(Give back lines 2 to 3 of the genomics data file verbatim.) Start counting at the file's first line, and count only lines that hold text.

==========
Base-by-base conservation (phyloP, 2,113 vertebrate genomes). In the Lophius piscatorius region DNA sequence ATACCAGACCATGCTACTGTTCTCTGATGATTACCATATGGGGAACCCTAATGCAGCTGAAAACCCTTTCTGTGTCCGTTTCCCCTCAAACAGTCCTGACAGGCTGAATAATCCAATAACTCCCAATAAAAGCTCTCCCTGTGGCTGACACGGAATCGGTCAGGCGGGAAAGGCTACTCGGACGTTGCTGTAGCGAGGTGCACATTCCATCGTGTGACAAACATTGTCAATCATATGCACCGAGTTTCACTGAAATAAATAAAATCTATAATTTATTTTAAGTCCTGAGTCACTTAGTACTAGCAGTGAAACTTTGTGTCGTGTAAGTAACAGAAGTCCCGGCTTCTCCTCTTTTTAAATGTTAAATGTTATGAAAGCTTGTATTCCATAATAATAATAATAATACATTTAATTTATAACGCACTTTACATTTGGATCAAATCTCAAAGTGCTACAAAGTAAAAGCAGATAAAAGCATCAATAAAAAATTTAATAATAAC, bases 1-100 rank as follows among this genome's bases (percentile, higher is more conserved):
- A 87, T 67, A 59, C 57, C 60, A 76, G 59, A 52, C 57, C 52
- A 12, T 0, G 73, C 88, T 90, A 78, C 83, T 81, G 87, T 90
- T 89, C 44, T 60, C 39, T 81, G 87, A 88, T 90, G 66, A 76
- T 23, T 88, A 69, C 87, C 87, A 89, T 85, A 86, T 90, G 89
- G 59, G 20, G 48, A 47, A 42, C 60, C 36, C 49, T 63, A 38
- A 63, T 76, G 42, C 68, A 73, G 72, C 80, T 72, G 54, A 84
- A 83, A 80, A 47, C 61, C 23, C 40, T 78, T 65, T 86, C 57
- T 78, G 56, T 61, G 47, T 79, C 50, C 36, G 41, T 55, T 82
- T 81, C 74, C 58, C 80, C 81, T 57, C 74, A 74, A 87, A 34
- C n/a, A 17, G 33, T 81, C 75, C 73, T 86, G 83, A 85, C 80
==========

- A 87, T 67, A 59, C 57, C 60, A 76, G 59, A 52, C 57, C 52
- A 12, T 0, G 73, C 88, T 90, A 78, C 83, T 81, G 87, T 90